SOCIAL JUSTICE

January 29, 2021

Does Your Reality Match Your Rhetoric?

When I speak to employees from companies whose leaders took a firm stand last summer, I also hear that a strange thing is happening inside those companies – nothing.

This article first appeared in Greenvile Business Magazine


By Charlene Wheeless

Senior Advisor of Equity and Justice, APCO Worldwide

As someone who has engaged with corporate America for more than 30 years, and as a Black citizen of the United States, I was impressed with the way many companies responded to the clarion call for racial and social justice last year. Commitments to do better were made; racial equity task forces formed; the Diversity, Equity and Inclusion industry blew up for consultants – many of whom have more business than they could have ever imagined in such a short period.

Corporate foundations started rethinking their strategies and where they want to channel their investments. CEOs went public with their outrage and demanded that enough was enough. In my lifetime, I never thought I would see such broad support for the tearing down of structural racism and bias in our nation’s policies and laws. It has indeed been remarkable to witness.

When I speak to employees from companies whose leaders took a firm stand last summer, I also hear that a strange thing is happening inside those companies – nothing. It will take time before we see significant changes regarding racial justice in the workplace, but one thing is for sure: if we don’t start, we won’t get there. I hear about company plans to hire more diverse candidates and provide training to current employees. No doubt, there are charts, graphs, succession and recruitment plans developed. Corporate America is very good at solving problems.

Leaders also need to make sure they are solving the right problem. Ask yourself three crucial questions:


Am I showing the same level of concern internally that I have expressed externally? In other words, is my house in order?

Do I recognize that the problem is much bigger and more profound than diversity and inclusion and talent management? If the answer is yes, why am I using decades-old strategies that haven’t worked in the past and expect them to deliver results now?

What am I doing to address systemic bias, injustice, and racial inequality in my company? Am I dismantling biased systems and creating new ones that favor everyone?

I don’t want to be the bearer of bad news, but good old common sense tells me that if you are just doing more of what you were doing before and doubling down on those strategies, you’re going to be really disappointed in about a year or so. Sure, you’ll have success in attracting Black talent to top-level positions, and you’ll pepper them throughout your organization. And in just a few years, maybe it will extend to five years if you’re lucky, you will look up and realize that nearly every one of those Black professionals has left your company.

A few years ago, a friend wrote a business book titled “The Fish isn’t Sick…The Water is Dirty.” Corporate America, our water is dirty, and it’s time for a full cleaning. The roots of racism and injustice are embedded in power and privilege. The ruling caste/majority has taken extreme measures to ensure their power structure went unharmed. We must address the systems, structures and privilege that propel at least one homogeneous group forward and oppresses others.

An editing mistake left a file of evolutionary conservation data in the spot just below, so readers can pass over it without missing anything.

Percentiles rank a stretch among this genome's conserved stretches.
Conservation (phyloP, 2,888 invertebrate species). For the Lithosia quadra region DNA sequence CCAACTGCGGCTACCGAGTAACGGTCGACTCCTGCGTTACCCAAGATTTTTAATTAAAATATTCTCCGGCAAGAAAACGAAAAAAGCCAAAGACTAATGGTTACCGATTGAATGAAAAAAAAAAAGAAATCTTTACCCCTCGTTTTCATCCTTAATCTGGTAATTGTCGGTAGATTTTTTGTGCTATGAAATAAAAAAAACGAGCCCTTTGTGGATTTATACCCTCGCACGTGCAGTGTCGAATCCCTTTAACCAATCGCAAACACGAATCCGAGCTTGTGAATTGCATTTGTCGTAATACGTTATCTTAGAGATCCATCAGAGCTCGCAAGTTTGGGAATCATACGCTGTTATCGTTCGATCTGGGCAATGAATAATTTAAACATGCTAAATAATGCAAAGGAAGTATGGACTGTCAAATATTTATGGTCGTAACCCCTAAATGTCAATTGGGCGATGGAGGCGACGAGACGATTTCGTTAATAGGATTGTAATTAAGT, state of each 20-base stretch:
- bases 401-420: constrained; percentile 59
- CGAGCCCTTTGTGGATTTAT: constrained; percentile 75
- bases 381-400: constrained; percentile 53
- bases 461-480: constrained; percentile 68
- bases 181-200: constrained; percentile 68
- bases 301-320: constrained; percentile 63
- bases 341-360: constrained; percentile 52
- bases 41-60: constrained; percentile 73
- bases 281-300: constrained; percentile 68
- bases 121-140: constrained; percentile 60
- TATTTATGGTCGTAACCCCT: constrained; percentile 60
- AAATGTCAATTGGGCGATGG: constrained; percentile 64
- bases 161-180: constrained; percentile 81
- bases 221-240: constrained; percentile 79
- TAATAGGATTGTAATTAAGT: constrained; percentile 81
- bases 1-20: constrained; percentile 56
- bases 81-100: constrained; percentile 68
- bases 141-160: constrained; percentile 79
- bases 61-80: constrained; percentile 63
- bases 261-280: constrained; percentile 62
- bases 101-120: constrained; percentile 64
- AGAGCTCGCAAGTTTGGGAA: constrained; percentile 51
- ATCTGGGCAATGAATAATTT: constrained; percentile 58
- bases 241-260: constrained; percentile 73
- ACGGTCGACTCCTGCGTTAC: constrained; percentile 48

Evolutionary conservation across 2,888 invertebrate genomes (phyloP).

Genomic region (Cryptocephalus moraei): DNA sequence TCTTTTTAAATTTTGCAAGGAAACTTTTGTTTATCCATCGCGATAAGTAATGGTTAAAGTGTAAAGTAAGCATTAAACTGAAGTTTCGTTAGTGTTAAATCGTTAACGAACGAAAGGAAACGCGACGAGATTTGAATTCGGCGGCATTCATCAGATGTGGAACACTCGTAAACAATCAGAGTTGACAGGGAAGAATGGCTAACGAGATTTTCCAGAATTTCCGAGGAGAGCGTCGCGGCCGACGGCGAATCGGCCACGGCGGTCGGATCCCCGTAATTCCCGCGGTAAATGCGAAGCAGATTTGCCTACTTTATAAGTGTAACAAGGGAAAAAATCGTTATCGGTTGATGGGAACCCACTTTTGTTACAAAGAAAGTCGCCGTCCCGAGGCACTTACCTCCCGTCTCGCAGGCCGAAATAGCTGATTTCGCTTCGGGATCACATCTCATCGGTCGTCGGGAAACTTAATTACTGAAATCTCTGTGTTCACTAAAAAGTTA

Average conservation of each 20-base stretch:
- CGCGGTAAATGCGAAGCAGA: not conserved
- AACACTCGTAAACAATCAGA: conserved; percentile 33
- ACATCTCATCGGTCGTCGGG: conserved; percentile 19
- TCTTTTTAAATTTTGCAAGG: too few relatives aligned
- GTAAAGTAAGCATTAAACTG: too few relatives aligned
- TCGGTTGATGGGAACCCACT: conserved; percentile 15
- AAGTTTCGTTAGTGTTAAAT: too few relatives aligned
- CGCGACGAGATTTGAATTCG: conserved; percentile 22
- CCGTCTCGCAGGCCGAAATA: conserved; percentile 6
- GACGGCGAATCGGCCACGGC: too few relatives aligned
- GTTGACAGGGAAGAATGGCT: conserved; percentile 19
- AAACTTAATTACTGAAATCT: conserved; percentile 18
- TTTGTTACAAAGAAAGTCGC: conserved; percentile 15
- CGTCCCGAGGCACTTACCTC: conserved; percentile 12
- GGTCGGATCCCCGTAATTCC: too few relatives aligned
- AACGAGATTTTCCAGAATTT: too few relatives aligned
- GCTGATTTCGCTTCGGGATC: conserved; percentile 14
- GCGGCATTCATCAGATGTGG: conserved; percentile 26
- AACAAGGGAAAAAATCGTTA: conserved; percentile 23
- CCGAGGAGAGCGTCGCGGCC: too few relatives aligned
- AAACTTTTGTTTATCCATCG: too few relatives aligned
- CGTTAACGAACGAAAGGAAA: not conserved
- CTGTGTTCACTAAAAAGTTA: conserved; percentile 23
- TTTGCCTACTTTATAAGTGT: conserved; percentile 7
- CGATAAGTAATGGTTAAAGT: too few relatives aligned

If the storming of the Capitol in Washington, D.C., has shown us anything, it’s that the trauma your Black and brown employees felt last summer is definitely continuing into the new year. As a Black American watching the events unfold on my screen, my first thought wasn’t the shock of people storming the Capitol – that came later. It was, “If those people were Black, they would all be dead.”

Putting race aside, it was a brazen attack on our democracy. Still, I couldn’t shake the stark contrast between the way Black Lives Matter demonstrators were treated by police in June of 2020 during a peaceful rally and the lack of “law and order” unveiled on a predominantly white and dangerous mob last month.

This eventually led me back to thoughts of the workplace: The trauma everyone was and still is experiencing. The one-two punch Black people felt because we inherently know that we are not afforded the same entitlement (no matter how misplaced) or the protections as our white counterparts. What happens now and how you continue to support your Black employees, colleagues and friends who are undoubtedly feeling another traumatic assault matters.

The rules that applied earlier still do, and in other cases, more decisive actions are required. But first, let’s start with the most important: Don’t ask what you can do. Just do something that counts. Raise issues in the workplace; when you see an injustice, no matter how small, address it. Allyship can come in many sizes – actions of support don’t have to be big to be meaningful.

As you continue to grapple with what to do and when, remember the sage words of Dr. Martin Luther King Jr., “It’s never the wrong time to do the right thing.” Let’s not wait for another atrocity to get our houses in order.

Charlene Wheeless is the principal of a strategic advisory firm and is the senior advisor of equity and justice for APCO Worldwide, a leading advisory and advocacy communications consultancy helping leading public and private sector organizations navigate the challenges of today. Her debut book “You are Enough!: Reclaiming your Career and your Life with Purpose, Passion and Unapologetic Authenticity” is slated for publication in May 2021.